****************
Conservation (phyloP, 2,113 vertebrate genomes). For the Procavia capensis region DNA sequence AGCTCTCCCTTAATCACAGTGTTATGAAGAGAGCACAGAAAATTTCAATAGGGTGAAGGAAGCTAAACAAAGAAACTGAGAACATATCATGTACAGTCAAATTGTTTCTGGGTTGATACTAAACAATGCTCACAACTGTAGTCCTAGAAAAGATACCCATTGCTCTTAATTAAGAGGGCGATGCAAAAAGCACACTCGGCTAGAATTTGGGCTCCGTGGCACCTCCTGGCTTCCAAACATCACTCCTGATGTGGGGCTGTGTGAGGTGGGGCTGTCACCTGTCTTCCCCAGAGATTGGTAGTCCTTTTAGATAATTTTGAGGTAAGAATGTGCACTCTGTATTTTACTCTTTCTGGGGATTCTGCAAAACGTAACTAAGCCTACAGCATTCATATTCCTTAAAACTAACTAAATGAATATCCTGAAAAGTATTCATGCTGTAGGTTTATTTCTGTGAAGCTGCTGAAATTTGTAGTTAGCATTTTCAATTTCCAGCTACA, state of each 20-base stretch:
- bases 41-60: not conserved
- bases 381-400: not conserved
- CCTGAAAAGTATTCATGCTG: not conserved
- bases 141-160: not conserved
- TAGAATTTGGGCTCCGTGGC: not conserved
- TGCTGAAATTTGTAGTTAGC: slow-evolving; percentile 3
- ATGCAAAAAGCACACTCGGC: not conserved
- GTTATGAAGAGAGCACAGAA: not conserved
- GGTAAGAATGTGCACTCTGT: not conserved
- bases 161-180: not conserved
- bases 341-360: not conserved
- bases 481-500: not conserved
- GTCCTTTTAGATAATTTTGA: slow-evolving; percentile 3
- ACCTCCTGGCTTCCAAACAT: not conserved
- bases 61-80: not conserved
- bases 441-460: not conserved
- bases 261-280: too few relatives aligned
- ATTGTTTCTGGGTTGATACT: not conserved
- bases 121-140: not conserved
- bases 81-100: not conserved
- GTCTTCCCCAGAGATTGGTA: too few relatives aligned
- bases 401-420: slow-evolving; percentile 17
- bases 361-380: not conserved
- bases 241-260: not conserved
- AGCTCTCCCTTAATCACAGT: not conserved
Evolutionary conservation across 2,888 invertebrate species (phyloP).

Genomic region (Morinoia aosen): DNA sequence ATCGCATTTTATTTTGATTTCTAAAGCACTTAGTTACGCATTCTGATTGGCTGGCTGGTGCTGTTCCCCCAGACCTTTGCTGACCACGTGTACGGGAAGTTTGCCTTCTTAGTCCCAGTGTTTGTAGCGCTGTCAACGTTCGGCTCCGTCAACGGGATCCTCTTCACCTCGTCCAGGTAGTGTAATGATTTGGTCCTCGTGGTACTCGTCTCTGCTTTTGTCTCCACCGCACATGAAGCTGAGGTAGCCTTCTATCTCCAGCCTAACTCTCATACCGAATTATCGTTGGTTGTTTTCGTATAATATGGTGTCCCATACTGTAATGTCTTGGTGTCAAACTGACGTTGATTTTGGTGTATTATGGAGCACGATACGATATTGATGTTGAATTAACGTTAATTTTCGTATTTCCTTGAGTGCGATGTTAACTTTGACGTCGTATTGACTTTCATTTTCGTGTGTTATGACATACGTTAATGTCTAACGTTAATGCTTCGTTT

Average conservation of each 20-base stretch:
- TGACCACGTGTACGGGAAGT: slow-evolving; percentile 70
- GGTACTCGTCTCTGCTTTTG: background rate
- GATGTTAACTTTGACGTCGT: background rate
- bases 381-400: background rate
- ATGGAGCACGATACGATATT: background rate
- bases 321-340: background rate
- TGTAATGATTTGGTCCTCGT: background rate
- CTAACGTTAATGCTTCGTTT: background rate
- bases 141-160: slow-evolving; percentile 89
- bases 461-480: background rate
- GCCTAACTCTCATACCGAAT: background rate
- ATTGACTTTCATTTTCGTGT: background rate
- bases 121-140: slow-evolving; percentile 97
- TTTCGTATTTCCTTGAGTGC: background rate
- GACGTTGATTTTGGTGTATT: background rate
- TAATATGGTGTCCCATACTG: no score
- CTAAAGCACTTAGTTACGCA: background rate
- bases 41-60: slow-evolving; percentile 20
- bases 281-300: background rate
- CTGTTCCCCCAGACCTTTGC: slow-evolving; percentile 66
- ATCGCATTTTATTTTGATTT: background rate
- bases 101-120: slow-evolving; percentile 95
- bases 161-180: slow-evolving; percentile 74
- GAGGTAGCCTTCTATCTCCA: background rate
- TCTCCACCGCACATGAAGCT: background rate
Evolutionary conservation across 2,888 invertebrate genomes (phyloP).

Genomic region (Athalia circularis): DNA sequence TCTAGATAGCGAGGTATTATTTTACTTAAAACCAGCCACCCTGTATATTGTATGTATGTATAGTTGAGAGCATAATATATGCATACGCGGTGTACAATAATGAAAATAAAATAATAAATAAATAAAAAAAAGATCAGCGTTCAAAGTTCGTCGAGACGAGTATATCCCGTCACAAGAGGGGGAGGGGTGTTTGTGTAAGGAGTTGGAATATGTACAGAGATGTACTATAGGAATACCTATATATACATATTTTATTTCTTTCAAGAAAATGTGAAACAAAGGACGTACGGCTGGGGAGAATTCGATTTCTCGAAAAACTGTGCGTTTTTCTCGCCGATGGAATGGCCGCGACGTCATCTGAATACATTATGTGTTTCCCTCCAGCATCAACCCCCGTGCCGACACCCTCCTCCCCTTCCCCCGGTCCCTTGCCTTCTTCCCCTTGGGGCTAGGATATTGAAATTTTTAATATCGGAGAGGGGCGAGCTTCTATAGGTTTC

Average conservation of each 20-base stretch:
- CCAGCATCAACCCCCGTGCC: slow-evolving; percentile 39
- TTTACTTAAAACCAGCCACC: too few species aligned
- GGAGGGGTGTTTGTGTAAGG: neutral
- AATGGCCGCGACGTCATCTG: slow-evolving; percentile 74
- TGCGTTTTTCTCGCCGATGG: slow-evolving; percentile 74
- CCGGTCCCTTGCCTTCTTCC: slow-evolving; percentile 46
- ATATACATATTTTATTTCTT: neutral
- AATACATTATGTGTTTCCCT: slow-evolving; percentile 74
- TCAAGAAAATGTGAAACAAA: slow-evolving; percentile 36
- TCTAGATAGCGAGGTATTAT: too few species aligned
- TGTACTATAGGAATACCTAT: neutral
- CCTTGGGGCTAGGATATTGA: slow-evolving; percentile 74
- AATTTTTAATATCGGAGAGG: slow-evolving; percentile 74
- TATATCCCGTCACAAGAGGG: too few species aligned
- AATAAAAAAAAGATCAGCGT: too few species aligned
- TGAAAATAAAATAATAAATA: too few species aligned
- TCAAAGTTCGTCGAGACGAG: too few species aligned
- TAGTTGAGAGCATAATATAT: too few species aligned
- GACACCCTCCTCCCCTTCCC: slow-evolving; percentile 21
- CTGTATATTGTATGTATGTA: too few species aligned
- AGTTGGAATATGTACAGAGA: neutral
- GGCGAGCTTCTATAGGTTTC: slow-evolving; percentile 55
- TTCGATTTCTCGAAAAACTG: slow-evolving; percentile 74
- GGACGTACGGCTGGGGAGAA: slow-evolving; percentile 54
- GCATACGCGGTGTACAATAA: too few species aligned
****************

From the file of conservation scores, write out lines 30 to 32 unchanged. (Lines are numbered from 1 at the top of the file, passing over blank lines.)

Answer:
- TGACCACGTGTACGGGAAGT: slow-evolving; percentile 70
- GGTACTCGTCTCTGCTTTTG: background rate
- GATGTTAACTTTGACGTCGT: background rate